Honey has been used since ancient times as a sweetener as well as to treat multiple medical conditions. Hieroglyphic drawings on cave walls show that hunters and gatherers were willing to battle hordes of bees to collect the precious amber liquid which sweetened their rather basic diet. Primitive people had no idea how honey was produced, and could only conclude it was a gift straight from heaven. Thus early on it was assumed to have healing powers in addition to sweetening food and drinks. In recent decades, research shows that honey in general contains vitamins and minerals in minute amounts and exhibits antibacterial and anti-inflammatory characteristics. One type of honey that is repeatedly alluded to as having a superior nutritional profile is a monofloral honey produced from nectar of the manuka tree growing in New Zealand and Australia. Is this indeed the case and if so, what are particular health benefits this would impart?
Manuka honey—along with other types of honey—contains several B vitamins as well as minerals including calcium, iron, magnesium and potassium. However, what is of note is manuka has a significantly higher level of certain enzymes than regular honey that work as an antibacterial. One is hydrogen peroxide found in many types of honey, but in addition manuka contains methylglyoxal (MG) as well as dihydroxyacetone which is converted to MG, the enzyme that is largely responsible for manuka's antibacterial potency. It must be noted that not all manuka honey has the same concentration of MG, and thus a standard has been set up known as Unique Manuka Factor (UMF) that measures MG potency.
So of what health benefit is an antibacterial agent to us? As an antibacterial and antimicrobial substance MG has the ability to mitigate medical conditions brought on by the presence of bacteria. For example, it might aid in balancing bacteria (harmful and friendly) in the gastrointestinal system, reduce plaque in the mouth and help heal wounds, burns and cuts. It should be noted that not enough controlled studies have been done to verify that manuka should be marketed as an antibiotic. Most people agree, however that manuka honey is effective for treating external conditions such as wounds, burns and leg ulcers, while the efficacy of internal healing abilities is more nebulous.
Another characteristic that manuka honey has become known for is as an anti-inflammatory. Several minor studies have shown the honey provided protection against colonic inflammation brought on by conditions such as irritable bowel syndrome, as well as reduced inflammation of the esophagus brought on by chemotherapy treatment. It also means the honey could strengthen and protect the immune system.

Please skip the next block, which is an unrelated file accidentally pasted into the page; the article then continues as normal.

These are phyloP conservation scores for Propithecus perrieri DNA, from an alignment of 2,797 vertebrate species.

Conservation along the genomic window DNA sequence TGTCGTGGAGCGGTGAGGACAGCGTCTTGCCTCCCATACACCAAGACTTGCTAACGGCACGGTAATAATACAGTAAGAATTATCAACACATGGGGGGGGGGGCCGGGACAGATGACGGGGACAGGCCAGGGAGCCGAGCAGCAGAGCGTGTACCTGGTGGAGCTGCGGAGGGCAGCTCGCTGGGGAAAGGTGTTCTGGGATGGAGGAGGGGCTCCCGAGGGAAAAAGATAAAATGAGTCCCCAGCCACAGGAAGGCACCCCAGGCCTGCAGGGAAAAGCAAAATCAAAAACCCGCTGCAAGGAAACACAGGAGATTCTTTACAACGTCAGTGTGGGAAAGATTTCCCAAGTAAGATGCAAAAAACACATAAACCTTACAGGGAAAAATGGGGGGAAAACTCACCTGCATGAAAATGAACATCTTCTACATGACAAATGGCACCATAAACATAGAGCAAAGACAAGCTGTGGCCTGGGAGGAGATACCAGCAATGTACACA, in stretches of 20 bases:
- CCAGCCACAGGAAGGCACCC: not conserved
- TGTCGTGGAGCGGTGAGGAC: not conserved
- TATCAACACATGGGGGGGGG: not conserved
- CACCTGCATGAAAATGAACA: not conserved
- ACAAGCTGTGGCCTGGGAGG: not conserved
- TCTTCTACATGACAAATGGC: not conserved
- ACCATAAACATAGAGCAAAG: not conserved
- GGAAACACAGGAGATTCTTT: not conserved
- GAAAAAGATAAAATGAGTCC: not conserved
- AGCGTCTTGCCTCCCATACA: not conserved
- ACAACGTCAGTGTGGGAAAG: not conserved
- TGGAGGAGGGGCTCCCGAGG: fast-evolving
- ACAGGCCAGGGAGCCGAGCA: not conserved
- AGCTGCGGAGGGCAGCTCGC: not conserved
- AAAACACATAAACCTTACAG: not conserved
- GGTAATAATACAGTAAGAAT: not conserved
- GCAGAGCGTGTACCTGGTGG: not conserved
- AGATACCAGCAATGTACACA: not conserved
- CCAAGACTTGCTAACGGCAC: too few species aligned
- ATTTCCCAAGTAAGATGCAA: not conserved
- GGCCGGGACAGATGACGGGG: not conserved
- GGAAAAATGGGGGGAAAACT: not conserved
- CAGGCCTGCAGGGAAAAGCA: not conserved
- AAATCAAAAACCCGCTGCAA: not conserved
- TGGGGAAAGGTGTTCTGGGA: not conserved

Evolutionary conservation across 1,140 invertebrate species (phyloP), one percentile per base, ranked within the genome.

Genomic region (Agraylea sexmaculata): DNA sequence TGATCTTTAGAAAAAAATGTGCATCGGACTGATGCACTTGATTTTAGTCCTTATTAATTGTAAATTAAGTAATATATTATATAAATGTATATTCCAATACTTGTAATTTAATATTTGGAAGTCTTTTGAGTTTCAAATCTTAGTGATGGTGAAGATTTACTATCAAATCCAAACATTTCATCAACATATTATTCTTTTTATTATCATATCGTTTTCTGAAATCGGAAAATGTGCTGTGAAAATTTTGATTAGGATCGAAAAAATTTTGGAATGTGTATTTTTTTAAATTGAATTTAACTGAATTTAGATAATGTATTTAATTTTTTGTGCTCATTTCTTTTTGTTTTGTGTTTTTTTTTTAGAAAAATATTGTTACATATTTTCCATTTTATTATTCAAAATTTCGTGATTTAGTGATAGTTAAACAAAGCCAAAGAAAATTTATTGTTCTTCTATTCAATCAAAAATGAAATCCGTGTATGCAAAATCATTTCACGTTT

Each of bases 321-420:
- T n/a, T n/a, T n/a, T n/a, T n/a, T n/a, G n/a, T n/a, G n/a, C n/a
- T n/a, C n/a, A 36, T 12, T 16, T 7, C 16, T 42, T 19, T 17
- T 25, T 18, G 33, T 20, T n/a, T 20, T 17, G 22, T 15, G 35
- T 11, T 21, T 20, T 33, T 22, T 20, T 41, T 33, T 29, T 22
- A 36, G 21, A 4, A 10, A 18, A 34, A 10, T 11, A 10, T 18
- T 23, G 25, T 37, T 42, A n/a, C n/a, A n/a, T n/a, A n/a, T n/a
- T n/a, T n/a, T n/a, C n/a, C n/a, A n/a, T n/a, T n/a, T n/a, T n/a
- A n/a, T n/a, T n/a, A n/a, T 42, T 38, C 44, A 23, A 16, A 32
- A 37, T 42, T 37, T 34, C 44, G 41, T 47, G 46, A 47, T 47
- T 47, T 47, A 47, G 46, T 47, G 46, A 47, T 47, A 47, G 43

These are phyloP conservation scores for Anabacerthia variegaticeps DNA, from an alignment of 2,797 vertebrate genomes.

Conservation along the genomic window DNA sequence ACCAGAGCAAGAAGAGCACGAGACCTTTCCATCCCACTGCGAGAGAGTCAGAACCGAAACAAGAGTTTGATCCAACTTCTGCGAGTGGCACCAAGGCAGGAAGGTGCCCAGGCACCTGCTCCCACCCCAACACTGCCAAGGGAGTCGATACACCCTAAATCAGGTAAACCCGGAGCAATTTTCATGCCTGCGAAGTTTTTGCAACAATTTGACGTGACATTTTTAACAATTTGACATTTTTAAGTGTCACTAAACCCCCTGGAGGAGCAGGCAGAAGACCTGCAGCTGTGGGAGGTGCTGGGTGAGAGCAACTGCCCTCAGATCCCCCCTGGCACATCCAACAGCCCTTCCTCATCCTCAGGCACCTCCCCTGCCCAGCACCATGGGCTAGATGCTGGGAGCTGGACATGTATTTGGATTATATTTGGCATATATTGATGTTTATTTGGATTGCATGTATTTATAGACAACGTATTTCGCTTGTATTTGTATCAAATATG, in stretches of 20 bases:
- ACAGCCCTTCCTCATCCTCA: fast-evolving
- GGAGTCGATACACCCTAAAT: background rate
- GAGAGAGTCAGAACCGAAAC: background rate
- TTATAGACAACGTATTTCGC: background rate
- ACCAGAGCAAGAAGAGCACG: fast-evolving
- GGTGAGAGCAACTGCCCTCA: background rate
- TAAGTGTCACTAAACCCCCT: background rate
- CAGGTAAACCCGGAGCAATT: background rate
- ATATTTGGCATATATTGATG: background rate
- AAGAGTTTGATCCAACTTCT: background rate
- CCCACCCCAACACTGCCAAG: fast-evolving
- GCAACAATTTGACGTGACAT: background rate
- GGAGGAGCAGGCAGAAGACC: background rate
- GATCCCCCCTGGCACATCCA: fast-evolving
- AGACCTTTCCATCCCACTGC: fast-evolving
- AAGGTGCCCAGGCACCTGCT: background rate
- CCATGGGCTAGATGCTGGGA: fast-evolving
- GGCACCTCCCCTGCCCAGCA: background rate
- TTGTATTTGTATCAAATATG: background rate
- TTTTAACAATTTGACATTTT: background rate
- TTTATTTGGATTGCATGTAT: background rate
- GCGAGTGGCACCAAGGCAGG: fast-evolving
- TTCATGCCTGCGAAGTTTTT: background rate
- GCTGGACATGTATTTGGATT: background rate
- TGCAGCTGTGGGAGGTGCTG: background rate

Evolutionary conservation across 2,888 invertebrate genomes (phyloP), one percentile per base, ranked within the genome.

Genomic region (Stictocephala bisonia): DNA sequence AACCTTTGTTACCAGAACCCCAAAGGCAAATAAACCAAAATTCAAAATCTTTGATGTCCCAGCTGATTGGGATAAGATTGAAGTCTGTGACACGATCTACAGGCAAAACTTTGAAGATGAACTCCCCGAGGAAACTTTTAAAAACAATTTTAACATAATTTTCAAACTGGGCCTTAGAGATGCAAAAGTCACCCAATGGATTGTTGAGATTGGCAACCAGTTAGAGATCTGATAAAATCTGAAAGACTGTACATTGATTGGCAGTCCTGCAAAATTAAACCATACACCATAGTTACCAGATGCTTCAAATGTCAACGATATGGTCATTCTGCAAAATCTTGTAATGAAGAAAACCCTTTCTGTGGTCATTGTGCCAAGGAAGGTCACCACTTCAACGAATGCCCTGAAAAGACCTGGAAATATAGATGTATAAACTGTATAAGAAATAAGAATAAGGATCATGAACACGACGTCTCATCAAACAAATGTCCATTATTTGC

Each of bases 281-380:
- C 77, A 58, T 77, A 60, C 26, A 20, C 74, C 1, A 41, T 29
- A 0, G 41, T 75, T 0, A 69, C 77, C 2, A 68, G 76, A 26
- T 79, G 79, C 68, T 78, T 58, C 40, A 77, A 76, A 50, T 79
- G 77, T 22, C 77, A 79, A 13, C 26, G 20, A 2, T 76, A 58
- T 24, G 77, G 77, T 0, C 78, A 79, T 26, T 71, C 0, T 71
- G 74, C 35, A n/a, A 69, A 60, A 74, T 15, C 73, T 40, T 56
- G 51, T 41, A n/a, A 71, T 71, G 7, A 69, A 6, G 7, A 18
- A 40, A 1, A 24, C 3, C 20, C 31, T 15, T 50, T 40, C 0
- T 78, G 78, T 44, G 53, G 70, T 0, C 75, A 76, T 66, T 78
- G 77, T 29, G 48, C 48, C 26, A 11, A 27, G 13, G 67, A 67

Some use manuka honey to treat acne and eczema, applying it directly to affected areas and leaving it on for a few minutes before washing it off with gentle soap and water. Others use it as a facial mask to moisturize and protect the skin. While these further claims of manuka honey cannot be substantiated from clinical trials—coming rather from testimonials—this doesn't mean the honey does not work positively to help heal skin conditions and mitigate inflammation.
It should be noted manuka honey is available in Canada, mostly in health food stores. It is usually a dark brown colour with a high viscosity and has a robust flavour which has been described as “rich and earthy.” It can be used to sweeten foods and drinks such as yogurt and tea, as a spread or in baking where you might typically use honey. You can expect to pay more for manuka than regular honey. It's important to read labels to ensure you are getting the genuine product.
If you intend to ingest manuka honey for medicinal purposes, look for the a product with a rating of at least UMF 10 (Unique Manuka Factor) which means it carries a high enough level of antibacterial activity to be beneficial. Some products use a different rating system: for example 100+ on the label means the product contains 100 mg methylglyoxal (the active ingredient) per kg.
There are also a range of products in addition to actual honey connected to the manuka tree. One is propolis, a natural resin in the buds of the tree collected by bees and mixed with their own enzymes. Sometimes called “nature's antibiotic” it is said to be effective in supporting the body's immune system and may be purchased as a liquid. Royal jelly in capsule form works as an antioxidant as well as an antibacterial, while moisturizing skin products and lip balm containing manuka honey are on the market.
This column is sponsored by Good 'n' Natural in Steinbach.